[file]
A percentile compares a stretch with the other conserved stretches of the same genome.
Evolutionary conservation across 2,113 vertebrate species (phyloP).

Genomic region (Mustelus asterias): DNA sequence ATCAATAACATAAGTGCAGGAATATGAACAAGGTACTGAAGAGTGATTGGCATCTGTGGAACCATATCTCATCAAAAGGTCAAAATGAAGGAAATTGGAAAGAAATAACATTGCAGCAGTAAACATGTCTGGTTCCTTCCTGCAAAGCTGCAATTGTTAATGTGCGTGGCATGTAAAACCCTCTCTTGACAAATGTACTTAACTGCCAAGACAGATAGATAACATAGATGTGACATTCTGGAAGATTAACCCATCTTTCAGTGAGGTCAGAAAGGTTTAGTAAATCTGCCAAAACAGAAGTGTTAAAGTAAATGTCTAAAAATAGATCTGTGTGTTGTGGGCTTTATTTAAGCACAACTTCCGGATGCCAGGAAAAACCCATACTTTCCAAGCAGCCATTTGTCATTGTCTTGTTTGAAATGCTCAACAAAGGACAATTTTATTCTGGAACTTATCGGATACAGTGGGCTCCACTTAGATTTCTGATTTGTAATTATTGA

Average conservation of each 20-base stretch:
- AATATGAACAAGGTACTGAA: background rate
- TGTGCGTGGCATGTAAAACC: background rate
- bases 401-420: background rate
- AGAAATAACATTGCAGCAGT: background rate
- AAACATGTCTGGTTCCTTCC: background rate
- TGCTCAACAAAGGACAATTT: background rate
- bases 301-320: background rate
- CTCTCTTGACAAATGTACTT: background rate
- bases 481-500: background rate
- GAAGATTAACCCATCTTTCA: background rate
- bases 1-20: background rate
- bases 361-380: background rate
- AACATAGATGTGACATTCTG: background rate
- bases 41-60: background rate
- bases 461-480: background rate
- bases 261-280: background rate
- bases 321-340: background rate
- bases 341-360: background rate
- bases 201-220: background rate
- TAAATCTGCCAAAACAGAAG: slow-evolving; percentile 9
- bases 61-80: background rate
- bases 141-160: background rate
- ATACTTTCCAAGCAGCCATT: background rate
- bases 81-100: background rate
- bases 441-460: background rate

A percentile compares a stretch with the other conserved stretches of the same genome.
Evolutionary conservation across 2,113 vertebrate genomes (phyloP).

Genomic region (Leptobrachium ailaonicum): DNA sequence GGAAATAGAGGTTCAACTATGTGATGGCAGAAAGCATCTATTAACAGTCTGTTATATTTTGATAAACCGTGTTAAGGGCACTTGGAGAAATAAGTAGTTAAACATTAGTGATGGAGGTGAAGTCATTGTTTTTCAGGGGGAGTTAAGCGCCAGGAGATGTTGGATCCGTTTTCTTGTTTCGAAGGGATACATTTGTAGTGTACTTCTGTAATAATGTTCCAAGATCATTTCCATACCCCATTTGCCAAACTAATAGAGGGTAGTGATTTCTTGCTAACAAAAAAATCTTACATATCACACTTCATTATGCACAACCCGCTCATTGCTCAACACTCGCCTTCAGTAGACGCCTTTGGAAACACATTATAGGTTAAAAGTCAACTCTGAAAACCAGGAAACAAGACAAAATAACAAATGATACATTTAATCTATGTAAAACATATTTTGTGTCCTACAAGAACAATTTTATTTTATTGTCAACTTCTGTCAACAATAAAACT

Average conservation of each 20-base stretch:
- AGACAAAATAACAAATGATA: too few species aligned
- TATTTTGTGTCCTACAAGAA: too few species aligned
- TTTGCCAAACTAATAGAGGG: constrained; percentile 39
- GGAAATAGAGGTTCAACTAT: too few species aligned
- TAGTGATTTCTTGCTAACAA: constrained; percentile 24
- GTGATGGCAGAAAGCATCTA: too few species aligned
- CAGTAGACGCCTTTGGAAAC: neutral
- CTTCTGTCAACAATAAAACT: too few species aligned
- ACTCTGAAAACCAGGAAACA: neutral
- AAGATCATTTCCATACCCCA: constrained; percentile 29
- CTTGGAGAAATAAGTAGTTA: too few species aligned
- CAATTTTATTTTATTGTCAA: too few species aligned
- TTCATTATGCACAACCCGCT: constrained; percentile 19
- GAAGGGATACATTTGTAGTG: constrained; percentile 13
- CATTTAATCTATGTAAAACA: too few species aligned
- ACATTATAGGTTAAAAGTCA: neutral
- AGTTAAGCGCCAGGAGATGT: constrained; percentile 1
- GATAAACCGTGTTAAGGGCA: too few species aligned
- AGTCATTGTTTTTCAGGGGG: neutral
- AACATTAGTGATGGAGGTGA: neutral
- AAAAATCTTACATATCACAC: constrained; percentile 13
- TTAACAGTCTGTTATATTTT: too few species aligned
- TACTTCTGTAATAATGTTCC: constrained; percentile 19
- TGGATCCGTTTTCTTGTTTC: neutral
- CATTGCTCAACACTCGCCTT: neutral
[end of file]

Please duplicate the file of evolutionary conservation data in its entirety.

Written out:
A percentile compares a stretch with the other conserved stretches of the same genome.
Evolutionary conservation across 2,113 vertebrate species (phyloP).

Genomic region (Mustelus asterias): DNA sequence ATCAATAACATAAGTGCAGGAATATGAACAAGGTACTGAAGAGTGATTGGCATCTGTGGAACCATATCTCATCAAAAGGTCAAAATGAAGGAAATTGGAAAGAAATAACATTGCAGCAGTAAACATGTCTGGTTCCTTCCTGCAAAGCTGCAATTGTTAATGTGCGTGGCATGTAAAACCCTCTCTTGACAAATGTACTTAACTGCCAAGACAGATAGATAACATAGATGTGACATTCTGGAAGATTAACCCATCTTTCAGTGAGGTCAGAAAGGTTTAGTAAATCTGCCAAAACAGAAGTGTTAAAGTAAATGTCTAAAAATAGATCTGTGTGTTGTGGGCTTTATTTAAGCACAACTTCCGGATGCCAGGAAAAACCCATACTTTCCAAGCAGCCATTTGTCATTGTCTTGTTTGAAATGCTCAACAAAGGACAATTTTATTCTGGAACTTATCGGATACAGTGGGCTCCACTTAGATTTCTGATTTGTAATTATTGA

Average conservation of each 20-base stretch:
- AATATGAACAAGGTACTGAA: background rate
- TGTGCGTGGCATGTAAAACC: background rate
- bases 401-420: background rate
- AGAAATAACATTGCAGCAGT: background rate
- AAACATGTCTGGTTCCTTCC: background rate
- TGCTCAACAAAGGACAATTT: background rate
- bases 301-320: background rate
- CTCTCTTGACAAATGTACTT: background rate
- bases 481-500: background rate
- GAAGATTAACCCATCTTTCA: background rate
- bases 1-20: background rate
- bases 361-380: background rate
- AACATAGATGTGACATTCTG: background rate
- bases 41-60: background rate
- bases 461-480: background rate
- bases 261-280: background rate
- bases 321-340: background rate
- bases 341-360: background rate
- bases 201-220: background rate
- TAAATCTGCCAAAACAGAAG: slow-evolving; percentile 9
- bases 61-80: background rate
- bases 141-160: background rate
- ATACTTTCCAAGCAGCCATT: background rate
- bases 81-100: background rate
- bases 441-460: background rate

A percentile compares a stretch with the other conserved stretches of the same genome.
Evolutionary conservation across 2,113 vertebrate genomes (phyloP).

Genomic region (Leptobrachium ailaonicum): DNA sequence GGAAATAGAGGTTCAACTATGTGATGGCAGAAAGCATCTATTAACAGTCTGTTATATTTTGATAAACCGTGTTAAGGGCACTTGGAGAAATAAGTAGTTAAACATTAGTGATGGAGGTGAAGTCATTGTTTTTCAGGGGGAGTTAAGCGCCAGGAGATGTTGGATCCGTTTTCTTGTTTCGAAGGGATACATTTGTAGTGTACTTCTGTAATAATGTTCCAAGATCATTTCCATACCCCATTTGCCAAACTAATAGAGGGTAGTGATTTCTTGCTAACAAAAAAATCTTACATATCACACTTCATTATGCACAACCCGCTCATTGCTCAACACTCGCCTTCAGTAGACGCCTTTGGAAACACATTATAGGTTAAAAGTCAACTCTGAAAACCAGGAAACAAGACAAAATAACAAATGATACATTTAATCTATGTAAAACATATTTTGTGTCCTACAAGAACAATTTTATTTTATTGTCAACTTCTGTCAACAATAAAACT

Average conservation of each 20-base stretch:
- AGACAAAATAACAAATGATA: too few species aligned
- TATTTTGTGTCCTACAAGAA: too few species aligned
- TTTGCCAAACTAATAGAGGG: constrained; percentile 39
- GGAAATAGAGGTTCAACTAT: too few species aligned
- TAGTGATTTCTTGCTAACAA: constrained; percentile 24
- GTGATGGCAGAAAGCATCTA: too few species aligned
- CAGTAGACGCCTTTGGAAAC: neutral
- CTTCTGTCAACAATAAAACT: too few species aligned
- ACTCTGAAAACCAGGAAACA: neutral
- AAGATCATTTCCATACCCCA: constrained; percentile 29
- CTTGGAGAAATAAGTAGTTA: too few species aligned
- CAATTTTATTTTATTGTCAA: too few species aligned
- TTCATTATGCACAACCCGCT: constrained; percentile 19
- GAAGGGATACATTTGTAGTG: constrained; percentile 13
- CATTTAATCTATGTAAAACA: too few species aligned
- ACATTATAGGTTAAAAGTCA: neutral
- AGTTAAGCGCCAGGAGATGT: constrained; percentile 1
- GATAAACCGTGTTAAGGGCA: too few species aligned
- AGTCATTGTTTTTCAGGGGG: neutral
- AACATTAGTGATGGAGGTGA: neutral
- AAAAATCTTACATATCACAC: constrained; percentile 13
- TTAACAGTCTGTTATATTTT: too few species aligned
- TACTTCTGTAATAATGTTCC: constrained; percentile 19
- TGGATCCGTTTTCTTGTTTC: neutral
- CATTGCTCAACACTCGCCTT: neutral